Sex-specific effects of naturally occurring variants in the dopamine receptor D2 locus on insulin secretion and Type 2 diabetes susceptibility

B. Guigas, J. de Leeuw van Weenen, N. van Leeuwen, A.M.C. Bik-Simonis, T.W. van Haeften, G. Nijpels, J.J. Houwing-Duistermaat, M. Beekman, J. Deelen, L.M. Havekes, B.W.J.H. Penninx, N. Vogelzangs, E. van 't Riet, A. Dehghan, A. Hofman, J.C. Witteman, A.G. Uitterlinden, N. Grarup, T. Jørgensen, D.R. WitteT. Lauritzen, T. Hansen, O. Pedersen, J.J. Hottenga, J.A. Romijn, M. Diamant, M.H.H. Kramer, R.J. Heine, G. Willemsen, J.M. Dekker, E.M.W. Eekhoff, H. Pijl, E.J.C. de Geus, P.E. Slagboom, L.M. 't Hart

Research output: Contribution to JournalArticleAcademicpeer-review

Abstract

Aims: Modulation of dopamine receptor D2 (DRD2) activity affects insulin secretion in both rodents and isolated pancreatic β-cells. We hypothesized that single nucleotide polymorphisms in the DRD2/ANKK1 locus may affect susceptibility to Type 2 diabetes in humans. Methods: Four potentially functional variants in the coding region of the DRD2/ANKK1 locus (rs1079597, rs6275, rs6277, rs1800497) were genotyped and analysed for Type 2 diabetes susceptibility in up to 25 000 people (8148 with Type 2 diabetes and 17687 control subjects) from two large independent Dutch cohorts and one Danish cohort. In addition, 340 Dutch subjects underwent a 2-h hyperglycaemic clamp to investigate insulin secretion. Since sexual dimorphic associations related to DRD2 polymorphisms have been previously reported, we also performed a gender-stratified analysis. Results: rs1800497 at the DRD2/ANKK1 locus was associated with a significantly increased risk for Type 2 diabetes in women (odds ratio 1.14 (1.06-1.23); P = 4.1*10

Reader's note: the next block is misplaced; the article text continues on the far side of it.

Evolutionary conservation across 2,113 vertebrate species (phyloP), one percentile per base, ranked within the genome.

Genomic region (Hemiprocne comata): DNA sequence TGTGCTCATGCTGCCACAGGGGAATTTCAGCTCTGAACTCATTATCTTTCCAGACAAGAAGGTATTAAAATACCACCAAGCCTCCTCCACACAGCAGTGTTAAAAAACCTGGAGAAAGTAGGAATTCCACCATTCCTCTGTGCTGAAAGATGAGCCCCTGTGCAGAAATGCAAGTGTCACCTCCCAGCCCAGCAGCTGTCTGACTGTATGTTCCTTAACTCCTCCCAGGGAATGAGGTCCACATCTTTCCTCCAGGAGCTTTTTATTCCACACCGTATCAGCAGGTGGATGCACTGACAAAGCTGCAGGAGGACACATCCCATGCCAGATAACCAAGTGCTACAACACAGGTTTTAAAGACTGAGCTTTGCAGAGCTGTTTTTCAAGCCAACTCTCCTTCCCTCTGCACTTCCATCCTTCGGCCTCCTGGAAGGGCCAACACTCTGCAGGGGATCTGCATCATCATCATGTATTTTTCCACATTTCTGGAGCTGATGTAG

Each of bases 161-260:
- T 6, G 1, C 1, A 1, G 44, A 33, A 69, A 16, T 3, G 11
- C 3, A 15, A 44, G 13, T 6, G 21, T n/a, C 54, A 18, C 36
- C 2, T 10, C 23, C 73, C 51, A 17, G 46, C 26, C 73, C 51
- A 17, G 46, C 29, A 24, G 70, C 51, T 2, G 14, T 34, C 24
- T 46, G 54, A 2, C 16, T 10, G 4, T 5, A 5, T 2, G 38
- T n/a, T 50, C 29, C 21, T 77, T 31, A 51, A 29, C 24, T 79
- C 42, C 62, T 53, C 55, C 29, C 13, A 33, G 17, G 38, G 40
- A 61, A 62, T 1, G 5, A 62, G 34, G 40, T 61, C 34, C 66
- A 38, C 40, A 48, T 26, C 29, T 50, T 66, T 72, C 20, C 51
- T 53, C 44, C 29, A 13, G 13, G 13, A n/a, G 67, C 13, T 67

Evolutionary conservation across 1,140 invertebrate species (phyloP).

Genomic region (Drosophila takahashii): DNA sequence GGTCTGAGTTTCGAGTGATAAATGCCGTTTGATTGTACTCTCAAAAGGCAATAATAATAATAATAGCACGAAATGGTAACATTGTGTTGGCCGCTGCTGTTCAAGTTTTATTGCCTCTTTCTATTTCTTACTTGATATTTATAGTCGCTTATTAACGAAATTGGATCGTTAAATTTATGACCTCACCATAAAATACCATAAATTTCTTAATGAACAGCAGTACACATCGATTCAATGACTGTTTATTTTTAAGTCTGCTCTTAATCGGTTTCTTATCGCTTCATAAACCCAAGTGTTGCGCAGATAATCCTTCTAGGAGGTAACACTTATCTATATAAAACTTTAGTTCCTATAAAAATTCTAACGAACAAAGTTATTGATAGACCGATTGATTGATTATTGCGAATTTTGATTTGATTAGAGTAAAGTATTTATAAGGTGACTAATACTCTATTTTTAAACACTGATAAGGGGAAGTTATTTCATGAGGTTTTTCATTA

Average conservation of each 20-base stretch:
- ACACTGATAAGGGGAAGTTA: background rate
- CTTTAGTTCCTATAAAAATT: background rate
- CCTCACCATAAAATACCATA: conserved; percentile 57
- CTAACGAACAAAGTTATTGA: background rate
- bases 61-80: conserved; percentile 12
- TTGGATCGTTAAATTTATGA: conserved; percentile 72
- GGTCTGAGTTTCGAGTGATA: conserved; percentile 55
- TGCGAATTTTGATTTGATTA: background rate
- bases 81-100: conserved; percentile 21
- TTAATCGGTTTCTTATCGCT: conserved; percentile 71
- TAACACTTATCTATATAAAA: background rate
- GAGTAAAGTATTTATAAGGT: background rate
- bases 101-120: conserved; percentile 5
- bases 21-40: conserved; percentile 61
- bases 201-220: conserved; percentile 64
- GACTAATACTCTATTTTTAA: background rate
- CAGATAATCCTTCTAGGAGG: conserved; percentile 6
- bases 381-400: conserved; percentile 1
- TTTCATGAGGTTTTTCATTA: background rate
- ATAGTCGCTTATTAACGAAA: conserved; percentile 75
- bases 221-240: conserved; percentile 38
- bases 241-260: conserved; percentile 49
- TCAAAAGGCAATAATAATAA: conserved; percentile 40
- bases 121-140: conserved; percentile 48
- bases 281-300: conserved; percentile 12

Original languageEnglish
Pages (from-to)1001-1008
Number of pages8
JournalDiabetic Medicine
Volume31
Issue number8
DOIs
Publication statusPublished - 2014

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